producing documentary books

Producing Documentary Books: Shipping Books

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Caribbean water sparkles beyond the shores of Laughing Bird Caye National Park, Belize. This faro was declared a protected area in 1981 and is the southernmost island in the central lagoon of the Belize Barrier Reef. (Jain Lemos, Belize; 2014.)
Caribbean water sparkles beyond the shores of Laughing Bird Caye National Park, Belize. This faro was declared a protected area in 1981 and is the southernmost island in the central lagoon of the Belize Barrier Reef. (Jain Lemos, Belize; 2014.)

When it’s time for shipping books, the plethora of forms you’ll need to handle is going to make your head hurt. I’ll attempt to take some of the sting out of the process in this part of The Ultimate Guide to Producing Documentary Books. Getting your mind wrapped around shipping jargon isn’t a walk in the park, either. Quick, are you the consignee or the consignor?

No doubt when you read the shipping quote at the end of the printer’s estimate you were reminded that books—especially large format documentary ones—are HEAVY. In most cases, the printer has the very best rates and relationships with shippers. Work with your rep, though, to make sure they have given you competitive pricing. Everyone along the chain of custody makes extra money on shipping and handling. Know what you are paying for and why.

If you are working with a major publisher, they will have wonderful departments handling all of these pesky details. You still need to be in the loop so make sure you receive copies of all shipping paperwork. Follow the shipment independently and on a daily basis. You don’t want to hear about delays a minute later than necessary. Try Track-Trace, a site that tracks your shipment by container number.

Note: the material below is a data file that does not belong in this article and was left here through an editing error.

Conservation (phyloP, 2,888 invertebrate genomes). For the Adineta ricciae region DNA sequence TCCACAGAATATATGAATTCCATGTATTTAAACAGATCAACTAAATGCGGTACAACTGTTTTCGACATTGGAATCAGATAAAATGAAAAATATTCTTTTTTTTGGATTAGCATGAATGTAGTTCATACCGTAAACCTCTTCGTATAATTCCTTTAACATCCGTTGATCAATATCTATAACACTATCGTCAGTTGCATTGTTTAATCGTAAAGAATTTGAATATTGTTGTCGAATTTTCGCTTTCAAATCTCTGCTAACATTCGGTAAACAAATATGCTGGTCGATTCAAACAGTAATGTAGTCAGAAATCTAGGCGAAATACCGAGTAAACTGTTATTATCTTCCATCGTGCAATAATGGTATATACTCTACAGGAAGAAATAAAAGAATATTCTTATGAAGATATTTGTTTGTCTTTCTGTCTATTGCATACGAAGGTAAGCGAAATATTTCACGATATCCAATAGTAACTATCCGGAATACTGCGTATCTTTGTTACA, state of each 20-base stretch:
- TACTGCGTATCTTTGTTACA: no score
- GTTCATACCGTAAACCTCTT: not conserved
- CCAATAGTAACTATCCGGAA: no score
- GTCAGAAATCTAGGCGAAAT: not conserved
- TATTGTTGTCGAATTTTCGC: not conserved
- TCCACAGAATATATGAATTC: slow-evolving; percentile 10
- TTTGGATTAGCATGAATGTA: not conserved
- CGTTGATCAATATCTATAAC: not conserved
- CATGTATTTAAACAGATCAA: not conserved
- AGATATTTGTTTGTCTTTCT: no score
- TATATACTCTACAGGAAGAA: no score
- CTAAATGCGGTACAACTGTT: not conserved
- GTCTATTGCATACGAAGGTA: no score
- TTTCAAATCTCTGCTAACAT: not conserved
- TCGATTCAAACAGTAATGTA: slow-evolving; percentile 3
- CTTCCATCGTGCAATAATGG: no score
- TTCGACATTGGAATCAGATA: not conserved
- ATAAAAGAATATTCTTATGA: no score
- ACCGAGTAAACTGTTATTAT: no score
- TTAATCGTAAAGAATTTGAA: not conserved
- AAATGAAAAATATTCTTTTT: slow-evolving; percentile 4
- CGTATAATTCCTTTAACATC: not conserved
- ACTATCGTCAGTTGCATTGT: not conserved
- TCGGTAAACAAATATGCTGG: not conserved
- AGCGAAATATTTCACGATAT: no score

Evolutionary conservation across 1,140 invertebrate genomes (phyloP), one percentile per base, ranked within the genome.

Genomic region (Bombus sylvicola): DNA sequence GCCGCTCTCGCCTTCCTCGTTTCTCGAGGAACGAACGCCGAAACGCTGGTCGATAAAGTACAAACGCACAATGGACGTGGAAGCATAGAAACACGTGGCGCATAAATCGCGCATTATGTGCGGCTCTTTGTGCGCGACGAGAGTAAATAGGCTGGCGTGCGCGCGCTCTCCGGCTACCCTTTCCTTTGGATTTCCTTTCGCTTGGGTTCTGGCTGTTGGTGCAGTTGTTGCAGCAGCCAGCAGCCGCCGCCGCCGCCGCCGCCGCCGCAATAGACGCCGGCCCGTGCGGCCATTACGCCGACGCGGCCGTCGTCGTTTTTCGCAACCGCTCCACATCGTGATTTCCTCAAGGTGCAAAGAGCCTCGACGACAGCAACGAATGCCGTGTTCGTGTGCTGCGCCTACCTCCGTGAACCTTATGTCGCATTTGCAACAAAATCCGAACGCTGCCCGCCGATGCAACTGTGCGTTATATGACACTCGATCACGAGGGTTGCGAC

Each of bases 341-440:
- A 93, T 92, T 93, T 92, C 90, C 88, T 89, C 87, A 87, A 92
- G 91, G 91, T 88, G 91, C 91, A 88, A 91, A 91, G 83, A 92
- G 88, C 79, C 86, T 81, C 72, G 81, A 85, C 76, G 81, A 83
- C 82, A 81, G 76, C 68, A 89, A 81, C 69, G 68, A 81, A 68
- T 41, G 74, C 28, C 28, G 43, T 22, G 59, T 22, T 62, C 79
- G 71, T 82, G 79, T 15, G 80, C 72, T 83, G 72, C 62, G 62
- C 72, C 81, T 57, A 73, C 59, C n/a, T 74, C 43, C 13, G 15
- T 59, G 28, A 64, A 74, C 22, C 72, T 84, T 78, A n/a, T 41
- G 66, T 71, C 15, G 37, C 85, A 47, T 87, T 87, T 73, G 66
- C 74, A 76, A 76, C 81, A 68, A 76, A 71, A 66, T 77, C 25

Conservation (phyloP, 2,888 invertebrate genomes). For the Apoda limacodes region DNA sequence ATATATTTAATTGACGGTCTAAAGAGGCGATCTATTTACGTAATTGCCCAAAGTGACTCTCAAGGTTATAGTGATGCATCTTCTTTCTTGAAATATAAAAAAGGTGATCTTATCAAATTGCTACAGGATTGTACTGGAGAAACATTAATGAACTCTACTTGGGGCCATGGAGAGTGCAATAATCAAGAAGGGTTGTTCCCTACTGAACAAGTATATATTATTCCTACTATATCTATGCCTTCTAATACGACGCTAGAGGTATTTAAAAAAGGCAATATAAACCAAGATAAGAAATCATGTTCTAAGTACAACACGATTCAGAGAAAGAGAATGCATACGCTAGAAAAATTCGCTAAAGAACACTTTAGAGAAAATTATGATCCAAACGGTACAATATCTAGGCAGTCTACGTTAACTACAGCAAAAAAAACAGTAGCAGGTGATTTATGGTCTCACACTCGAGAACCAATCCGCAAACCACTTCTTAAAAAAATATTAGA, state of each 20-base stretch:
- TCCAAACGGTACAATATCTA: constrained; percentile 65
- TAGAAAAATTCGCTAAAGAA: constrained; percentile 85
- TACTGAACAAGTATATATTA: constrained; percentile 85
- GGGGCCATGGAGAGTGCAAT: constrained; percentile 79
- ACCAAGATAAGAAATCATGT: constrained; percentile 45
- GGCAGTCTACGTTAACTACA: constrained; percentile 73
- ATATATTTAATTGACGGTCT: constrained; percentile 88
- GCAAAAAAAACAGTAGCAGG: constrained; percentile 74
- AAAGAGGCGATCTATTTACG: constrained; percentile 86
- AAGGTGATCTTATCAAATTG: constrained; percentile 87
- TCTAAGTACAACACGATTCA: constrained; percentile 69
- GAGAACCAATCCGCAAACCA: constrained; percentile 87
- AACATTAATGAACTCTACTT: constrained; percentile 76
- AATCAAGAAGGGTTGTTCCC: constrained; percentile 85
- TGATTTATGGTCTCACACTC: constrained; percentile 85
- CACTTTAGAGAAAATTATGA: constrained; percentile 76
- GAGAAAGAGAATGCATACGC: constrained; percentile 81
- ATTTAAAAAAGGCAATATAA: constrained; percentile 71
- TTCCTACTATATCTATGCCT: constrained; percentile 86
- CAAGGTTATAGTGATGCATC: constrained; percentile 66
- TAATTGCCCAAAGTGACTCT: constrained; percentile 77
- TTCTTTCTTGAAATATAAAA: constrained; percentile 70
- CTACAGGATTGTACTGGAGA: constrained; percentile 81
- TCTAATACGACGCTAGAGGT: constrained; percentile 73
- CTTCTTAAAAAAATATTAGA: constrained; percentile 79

For large ocean shipments, you can bet there will be a freight forwarder company involved. You can, and should if possible, designate your own trusted freight forwarder. Make sure they are going to stay involved with the shipment door-to-door. When your books hit their port of entry (these are government designated) they’ll be considered foreign goods meaning they have to be evaluated. Books typically breeze through but they can be held randomly for any reason under the sun, usually having to do with more accessorial charges! I could write a book on the agony and defeat of customs clearance.

Here is the bright spot: As soon as the bindery has finished their job and before the books are boxed and palletized, they’ll have instructions to ship you a batch of advance copies via air freight. The number of books will depend on the project but make sure you have enough for the authors, press reviews, key sales reps and two extra copies that you’ll safely tuck away.

I’m amazed that Launching is next! Did you read that the U.S. has just created the largest protected area in the world, three times larger than California? Wow!

 

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